Banks typically won't want to work with borrowers with poor credit scores, regardless of the purpose of their application. This goes for auto financing, personal loans, and business loans. Even if you have a phenomenal business idea that's virtually guaranteed to rake in profit, if your credit score is terrible then you remain a severe lending risk to creditors. Similarly, business owners who are successful in financing a startup or franchise location will be beholden to the monthly repayment requirements from their lender. Much like the woes of a high-interest rate on your home loan, if you're forced to pay back a significant dollar amount every month on your business loan, meeting the requirements of service and the debt can encroach on your efforts to expand the business. Every company in the modern marketplace has to balance big ideas and opportunities against the necessity to create profit. With high repayment obligations, creating earnings in the present naturally takes priority over long-term growth strategies.

A bad credit score makes life more expensive

On the whole, things are more expensive for lower earners and those with poor credit histories. The almost ubiquitous use of credit cards in the modern world has resulted in a near-universal inflation of prices on goods and services to account for interchange fees charged by card companies to merchants. This reduces the functional value of a low earner's paycheck, and the same can be seen in the spending power of those who can't take advantage of rewards credit cards or carry balances and therefore enjoy diminished value from them.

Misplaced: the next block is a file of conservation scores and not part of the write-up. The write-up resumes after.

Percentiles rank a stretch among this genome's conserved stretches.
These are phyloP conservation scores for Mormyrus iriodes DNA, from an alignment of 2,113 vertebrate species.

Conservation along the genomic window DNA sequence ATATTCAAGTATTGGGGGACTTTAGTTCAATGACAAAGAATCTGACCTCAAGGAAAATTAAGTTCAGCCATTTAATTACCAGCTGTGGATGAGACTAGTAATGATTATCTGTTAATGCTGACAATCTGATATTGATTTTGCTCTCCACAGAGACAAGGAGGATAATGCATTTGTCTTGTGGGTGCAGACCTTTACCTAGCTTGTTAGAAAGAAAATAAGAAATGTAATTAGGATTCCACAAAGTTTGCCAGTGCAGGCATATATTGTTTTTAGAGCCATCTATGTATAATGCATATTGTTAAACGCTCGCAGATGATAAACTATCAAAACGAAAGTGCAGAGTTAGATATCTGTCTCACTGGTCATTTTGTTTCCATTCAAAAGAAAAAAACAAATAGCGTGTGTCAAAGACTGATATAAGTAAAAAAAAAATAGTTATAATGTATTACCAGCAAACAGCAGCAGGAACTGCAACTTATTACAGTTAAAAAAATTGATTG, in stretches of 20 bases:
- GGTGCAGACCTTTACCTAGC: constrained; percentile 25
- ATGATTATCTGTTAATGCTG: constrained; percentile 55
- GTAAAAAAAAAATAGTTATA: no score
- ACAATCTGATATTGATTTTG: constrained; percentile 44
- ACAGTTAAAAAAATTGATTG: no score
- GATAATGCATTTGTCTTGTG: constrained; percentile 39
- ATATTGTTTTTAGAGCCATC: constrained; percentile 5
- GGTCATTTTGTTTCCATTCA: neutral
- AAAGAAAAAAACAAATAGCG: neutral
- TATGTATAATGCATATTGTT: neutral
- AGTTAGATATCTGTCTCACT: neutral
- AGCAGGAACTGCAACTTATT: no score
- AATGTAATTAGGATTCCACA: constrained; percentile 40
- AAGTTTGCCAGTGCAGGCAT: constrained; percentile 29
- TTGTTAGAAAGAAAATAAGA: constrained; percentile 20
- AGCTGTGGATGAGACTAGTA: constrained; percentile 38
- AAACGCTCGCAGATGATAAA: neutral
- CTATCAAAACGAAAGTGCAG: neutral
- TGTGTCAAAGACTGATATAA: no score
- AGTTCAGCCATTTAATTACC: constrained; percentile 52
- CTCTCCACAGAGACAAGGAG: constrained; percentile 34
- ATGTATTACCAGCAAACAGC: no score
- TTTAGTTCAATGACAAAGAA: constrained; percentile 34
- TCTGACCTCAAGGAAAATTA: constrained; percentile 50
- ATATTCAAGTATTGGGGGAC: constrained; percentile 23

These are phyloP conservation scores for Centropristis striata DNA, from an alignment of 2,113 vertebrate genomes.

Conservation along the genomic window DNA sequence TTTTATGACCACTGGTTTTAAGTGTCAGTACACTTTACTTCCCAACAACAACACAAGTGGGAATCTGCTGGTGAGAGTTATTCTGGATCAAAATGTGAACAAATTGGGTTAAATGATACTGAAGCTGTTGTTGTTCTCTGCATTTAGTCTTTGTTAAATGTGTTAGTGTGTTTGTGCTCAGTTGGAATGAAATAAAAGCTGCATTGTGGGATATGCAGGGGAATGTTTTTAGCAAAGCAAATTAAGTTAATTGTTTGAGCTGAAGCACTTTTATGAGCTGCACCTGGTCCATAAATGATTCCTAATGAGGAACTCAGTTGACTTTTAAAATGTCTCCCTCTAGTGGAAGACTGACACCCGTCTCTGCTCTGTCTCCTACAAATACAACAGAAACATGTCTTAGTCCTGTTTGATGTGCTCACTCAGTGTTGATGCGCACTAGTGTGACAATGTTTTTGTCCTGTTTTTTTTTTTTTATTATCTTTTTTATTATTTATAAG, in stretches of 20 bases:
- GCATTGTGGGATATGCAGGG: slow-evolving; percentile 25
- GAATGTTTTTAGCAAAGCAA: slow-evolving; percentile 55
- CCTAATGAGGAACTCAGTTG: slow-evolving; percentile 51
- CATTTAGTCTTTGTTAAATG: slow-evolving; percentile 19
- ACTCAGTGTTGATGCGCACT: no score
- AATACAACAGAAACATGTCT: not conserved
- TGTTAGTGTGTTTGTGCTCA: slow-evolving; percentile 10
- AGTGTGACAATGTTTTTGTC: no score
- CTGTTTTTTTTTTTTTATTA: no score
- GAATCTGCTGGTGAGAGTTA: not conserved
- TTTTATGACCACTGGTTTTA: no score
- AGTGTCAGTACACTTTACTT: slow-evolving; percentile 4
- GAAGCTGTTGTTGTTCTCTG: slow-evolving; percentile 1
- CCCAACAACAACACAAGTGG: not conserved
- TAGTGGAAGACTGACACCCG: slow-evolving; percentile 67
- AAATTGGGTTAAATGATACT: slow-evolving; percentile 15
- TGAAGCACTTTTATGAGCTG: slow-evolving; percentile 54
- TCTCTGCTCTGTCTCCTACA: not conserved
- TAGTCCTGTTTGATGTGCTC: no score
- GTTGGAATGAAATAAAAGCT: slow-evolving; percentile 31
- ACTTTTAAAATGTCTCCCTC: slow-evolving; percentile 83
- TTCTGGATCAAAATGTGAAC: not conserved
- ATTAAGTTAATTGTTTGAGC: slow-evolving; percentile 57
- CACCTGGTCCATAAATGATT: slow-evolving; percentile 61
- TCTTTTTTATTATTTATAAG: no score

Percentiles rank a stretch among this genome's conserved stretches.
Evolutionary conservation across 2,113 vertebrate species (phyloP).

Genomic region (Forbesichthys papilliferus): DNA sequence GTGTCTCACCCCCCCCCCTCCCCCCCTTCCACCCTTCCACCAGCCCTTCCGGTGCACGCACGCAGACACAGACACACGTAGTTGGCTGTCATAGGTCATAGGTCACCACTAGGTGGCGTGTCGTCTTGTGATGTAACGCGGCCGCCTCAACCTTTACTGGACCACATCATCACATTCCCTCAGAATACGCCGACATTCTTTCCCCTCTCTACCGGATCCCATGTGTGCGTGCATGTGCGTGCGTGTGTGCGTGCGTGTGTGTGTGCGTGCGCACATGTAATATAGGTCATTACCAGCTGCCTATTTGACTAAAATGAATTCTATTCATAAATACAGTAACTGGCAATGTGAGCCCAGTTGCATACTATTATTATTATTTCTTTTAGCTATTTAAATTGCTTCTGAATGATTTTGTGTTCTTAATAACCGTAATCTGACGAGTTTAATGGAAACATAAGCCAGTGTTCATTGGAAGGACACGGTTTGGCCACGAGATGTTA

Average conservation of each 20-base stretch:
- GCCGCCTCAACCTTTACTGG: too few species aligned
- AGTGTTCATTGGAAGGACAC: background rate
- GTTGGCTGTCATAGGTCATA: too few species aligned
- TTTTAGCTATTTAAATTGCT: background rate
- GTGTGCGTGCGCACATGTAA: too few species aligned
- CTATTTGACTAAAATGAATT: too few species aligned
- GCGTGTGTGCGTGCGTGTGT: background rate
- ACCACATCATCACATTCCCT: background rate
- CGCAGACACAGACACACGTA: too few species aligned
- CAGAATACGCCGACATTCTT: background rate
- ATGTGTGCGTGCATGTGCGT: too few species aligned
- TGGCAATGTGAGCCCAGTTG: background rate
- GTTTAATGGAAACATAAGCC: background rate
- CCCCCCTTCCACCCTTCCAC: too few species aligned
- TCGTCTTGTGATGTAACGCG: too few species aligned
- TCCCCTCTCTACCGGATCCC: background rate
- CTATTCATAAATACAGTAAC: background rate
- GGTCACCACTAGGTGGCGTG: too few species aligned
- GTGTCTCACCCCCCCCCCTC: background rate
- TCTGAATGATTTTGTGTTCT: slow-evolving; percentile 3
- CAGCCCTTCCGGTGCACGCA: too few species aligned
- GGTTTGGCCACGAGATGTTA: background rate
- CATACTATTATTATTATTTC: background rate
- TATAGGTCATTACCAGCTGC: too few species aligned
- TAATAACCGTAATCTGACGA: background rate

Similarly, those with high credit card balances and low credit scores suffer from a reduced ability to take advantage of savings opportunities. They may be less prepared to buy in bulk and therefore take advantage of cost-per-unit savings. In a million and one ways, the credit score that reflects your unique borrowing profile and attempts to summarize your risk to lenders can impact your buying power and the value that you enjoy in everyday financial transactions. As a result, it is strategically important to pursue credit-building avenues that will help you slowly ramp up your score over time. Building great credit isn't something that happens overnight, but making small improvements whenever you can will help you make the most of your money in this world that's driven in large part by capital forces.

Important life decisions can end up being put on hold

Finally, in addition to how bad credit creates more expensive consumer relationships and weaker buying power, a rough credit history can also hinder your big life decisions. Recent reporting on American consumer sentiment has found that more than half of all U.S. adults have opted to delay an important life decision as a direct result of their financial situation.

These decisions include things like buying a long-sought vacation property, having a baby, getting married, or pulling the trigger on retirement. Delaying life-changing events is something that everyone should strive to avoid. There will always be times when you'll need to put something off in order to prioritize something else, but these should be net-positive alterations to your financial and lifestyle roadmap. The birth of a child, for instance, will likely delay any big vacations that you might have planned. But this is more of a trade than anything else. Learning that you won't be able to retire as expected can be devastating news, especially for those who work in fields that demand laser focus or are physically taxing. Bad credit creates the conditions for weaker savings and a more vulnerable financial standing. In turn, the likelihood of having to put a big decision on ice increases.